All across Asia, as in other parts of the world, there is state of denial with respect to rape in times of war. Plain and simple, it is a war crime. And yet it is very much ignored or belittled. The first international treaty, the Rome Statute, identifies crimes against women as crimes against humanity and considers them war crimes.
So why is the issue so much in contention? From Indonesia, to Bangladesh, India, Japan, China, women and their families are left to pick up the pieces of their lives and try to heal and move forward. And yet the very thing that would help, a simple apology, is so ever elusive.
Marcia Jacobs, a psychotherapist and rape survivor, tells VOA's Frances Alonzo how vital an apology is to healing as well as her own experience as a rape survivor and how she moved past the experience to help others.
JACOBS: I started to see that I had something to offer, and on a very large level, started to give back. You often see, like in rape relief centers, most of the people who work there have been rape victims. So, we find a way to reconnect with our community.
Q&A with Marcia Jacobs: Rape, Apology and Comfort Women
ALONZO: With regard to the shame and blame, how can the community rally around young victims and help the child survivor of rape?
JACOBS: It really is the mother and the father who will be the ones that will make a huge difference for a small child because that’s their world. They don’t have the school and the community yet. To really help families, what’s important is to be aware of that tendency and to not allow it to be expressed, to just put it aside and just with open arms embrace that child and shield that child and really reassure that child that “this is horrible and it happened, but you’re going to be okay.”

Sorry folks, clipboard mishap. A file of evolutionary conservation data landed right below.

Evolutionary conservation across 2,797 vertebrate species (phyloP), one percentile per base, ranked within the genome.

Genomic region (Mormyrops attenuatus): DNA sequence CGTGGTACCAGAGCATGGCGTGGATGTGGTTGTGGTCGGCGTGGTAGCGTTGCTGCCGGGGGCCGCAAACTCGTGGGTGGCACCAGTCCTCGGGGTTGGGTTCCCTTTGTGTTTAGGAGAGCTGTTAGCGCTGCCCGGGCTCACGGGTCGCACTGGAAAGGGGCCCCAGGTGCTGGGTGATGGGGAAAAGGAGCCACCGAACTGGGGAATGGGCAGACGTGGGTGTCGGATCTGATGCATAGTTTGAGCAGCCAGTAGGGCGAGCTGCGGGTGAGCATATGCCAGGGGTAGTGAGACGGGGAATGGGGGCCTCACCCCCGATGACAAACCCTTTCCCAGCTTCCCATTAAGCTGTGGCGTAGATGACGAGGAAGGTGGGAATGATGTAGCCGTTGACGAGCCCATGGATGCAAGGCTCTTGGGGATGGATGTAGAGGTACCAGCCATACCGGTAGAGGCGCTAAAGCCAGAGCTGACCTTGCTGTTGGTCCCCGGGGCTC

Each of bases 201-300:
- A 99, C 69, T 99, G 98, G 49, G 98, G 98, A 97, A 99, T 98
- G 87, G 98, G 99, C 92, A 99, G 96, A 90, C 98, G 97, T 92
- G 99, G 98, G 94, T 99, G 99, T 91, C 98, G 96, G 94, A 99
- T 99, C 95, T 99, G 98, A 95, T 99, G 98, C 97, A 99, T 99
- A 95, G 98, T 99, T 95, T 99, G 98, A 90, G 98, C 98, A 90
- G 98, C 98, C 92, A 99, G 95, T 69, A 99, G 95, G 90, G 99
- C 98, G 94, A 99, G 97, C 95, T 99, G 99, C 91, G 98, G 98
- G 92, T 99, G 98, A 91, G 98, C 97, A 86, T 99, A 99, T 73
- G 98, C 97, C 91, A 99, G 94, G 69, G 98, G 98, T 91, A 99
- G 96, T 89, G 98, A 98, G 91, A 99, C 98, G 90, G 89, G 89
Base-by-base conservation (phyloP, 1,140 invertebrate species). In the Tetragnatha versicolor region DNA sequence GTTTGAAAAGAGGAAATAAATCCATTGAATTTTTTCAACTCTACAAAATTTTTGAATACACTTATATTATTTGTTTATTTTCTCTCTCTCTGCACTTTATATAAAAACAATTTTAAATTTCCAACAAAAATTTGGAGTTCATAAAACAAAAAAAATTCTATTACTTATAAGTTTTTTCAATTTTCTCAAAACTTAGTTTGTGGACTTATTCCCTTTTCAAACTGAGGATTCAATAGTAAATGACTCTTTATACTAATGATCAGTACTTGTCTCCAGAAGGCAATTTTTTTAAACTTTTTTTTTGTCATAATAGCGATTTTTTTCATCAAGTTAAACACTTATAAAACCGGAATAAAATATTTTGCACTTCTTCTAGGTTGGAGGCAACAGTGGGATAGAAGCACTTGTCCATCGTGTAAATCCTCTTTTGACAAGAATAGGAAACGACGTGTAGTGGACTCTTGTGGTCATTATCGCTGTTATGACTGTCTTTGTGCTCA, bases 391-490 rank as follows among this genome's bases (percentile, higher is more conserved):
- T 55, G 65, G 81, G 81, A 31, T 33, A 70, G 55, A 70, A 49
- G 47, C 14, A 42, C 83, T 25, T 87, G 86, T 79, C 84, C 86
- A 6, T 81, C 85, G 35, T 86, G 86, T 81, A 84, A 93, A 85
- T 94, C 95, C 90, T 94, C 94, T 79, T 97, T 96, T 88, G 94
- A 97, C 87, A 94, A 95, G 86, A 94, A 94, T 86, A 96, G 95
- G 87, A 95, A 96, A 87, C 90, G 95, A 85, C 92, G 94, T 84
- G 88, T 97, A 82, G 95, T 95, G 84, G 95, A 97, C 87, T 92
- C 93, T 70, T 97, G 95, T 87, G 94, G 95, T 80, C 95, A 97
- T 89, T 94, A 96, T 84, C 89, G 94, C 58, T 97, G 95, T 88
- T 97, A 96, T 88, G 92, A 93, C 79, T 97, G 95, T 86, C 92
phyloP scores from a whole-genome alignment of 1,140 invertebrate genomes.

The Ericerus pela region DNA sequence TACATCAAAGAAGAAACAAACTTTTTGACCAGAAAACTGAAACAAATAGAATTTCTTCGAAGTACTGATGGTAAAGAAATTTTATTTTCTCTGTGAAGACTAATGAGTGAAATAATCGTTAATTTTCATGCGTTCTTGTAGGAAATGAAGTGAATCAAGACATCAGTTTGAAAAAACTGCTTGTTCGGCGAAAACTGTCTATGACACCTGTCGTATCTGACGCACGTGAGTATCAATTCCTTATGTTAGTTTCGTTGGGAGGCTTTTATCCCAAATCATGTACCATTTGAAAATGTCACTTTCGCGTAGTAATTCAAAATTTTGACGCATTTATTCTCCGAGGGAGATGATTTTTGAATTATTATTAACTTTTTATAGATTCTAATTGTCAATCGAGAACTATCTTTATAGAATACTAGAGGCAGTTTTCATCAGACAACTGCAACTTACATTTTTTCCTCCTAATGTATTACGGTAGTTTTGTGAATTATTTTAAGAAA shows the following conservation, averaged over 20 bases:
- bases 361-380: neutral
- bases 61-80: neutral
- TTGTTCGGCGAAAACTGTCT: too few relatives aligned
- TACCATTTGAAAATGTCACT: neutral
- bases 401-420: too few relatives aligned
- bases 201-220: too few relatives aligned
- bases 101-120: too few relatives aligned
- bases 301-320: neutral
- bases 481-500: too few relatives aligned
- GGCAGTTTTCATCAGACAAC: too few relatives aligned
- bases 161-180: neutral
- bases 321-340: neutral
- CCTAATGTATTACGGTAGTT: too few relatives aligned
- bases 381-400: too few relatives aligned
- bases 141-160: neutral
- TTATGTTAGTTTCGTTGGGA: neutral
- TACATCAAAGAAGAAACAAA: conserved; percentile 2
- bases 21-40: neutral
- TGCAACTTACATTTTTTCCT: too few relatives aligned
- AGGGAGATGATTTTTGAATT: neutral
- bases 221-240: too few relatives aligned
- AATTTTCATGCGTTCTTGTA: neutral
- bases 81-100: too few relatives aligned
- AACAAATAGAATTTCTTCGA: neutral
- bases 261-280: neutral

I did some work in Indonesia in 1998 following the uprising in Jakarta against the targeted ethnic Chinese population. I went there to train some groups to work with families where children and adults were raped. There were hundreds and thousands of women activists in that country who were nuns, who were teachers, who were ordinary housewives, who were students, who rallied to be with these children and adults. They had this wonderful program called accompaniment program and all they did was sit with people. Like, “you are not alone, I have your hand in mine and I am here to comfort you.”
ALONZO: So now, in the case of the Japanese comfort women, which you know happened decades ago. How important is it for them to get this public apology? What does that do?
JACOBS: It’s everything. Not because it makes the past go away, and not because it can ever really compensate them. The numbers of comfort women who died because of what happened to them in the camps, nothing can make that go away. But, the acknowledgement is that they move from private shame to public dignity. There are statues being erected of these women in some cities around the world. They have become a symbol of courage. They have become a symbol of the injustice in the world. You can just imagine what that means when we feel defiled, dirty, damaged, bad, forgotten and lost, to, someone can stand up tall.
It is extremely important and the hedging that’s going on about that, like the apologies, and it’s retracted, then sort of make a semi-apology. I always really wondered, why does it cost so much to apologize? Why is it so difficult to apologize? You know it’s politics, it’s misogyny, it’s a whole of different things. But it makes a tremendous difference and if the governments or the institutions that perpetrated the abuse won’t apologize, then groups of people and communities within that culture can apologize and also make a difference.
ALONZO: So you mean, not necessarily the government themselves but the public at large, the community can come forward and say “we apologize for the actions of our military back then and the actions of our government.”
JACOBS: Exactly. And you know, one of the really important issues in the apology is that it moves it out of denial. It puts the responsibility where it belongs. When people are silenced, they are cut off from the community. And there is no healing possible. Because healing is really a connection or reconnection with community, with future, with moving forward and every person in the community who gives a voice really does matter. Go for the government apology, go for the institutional apology. But as we’ve seen, very often it’s just you and I and the little people, who, might be the voices that are that tipping point to a real change, to a change in systemic rape as a weapon of war.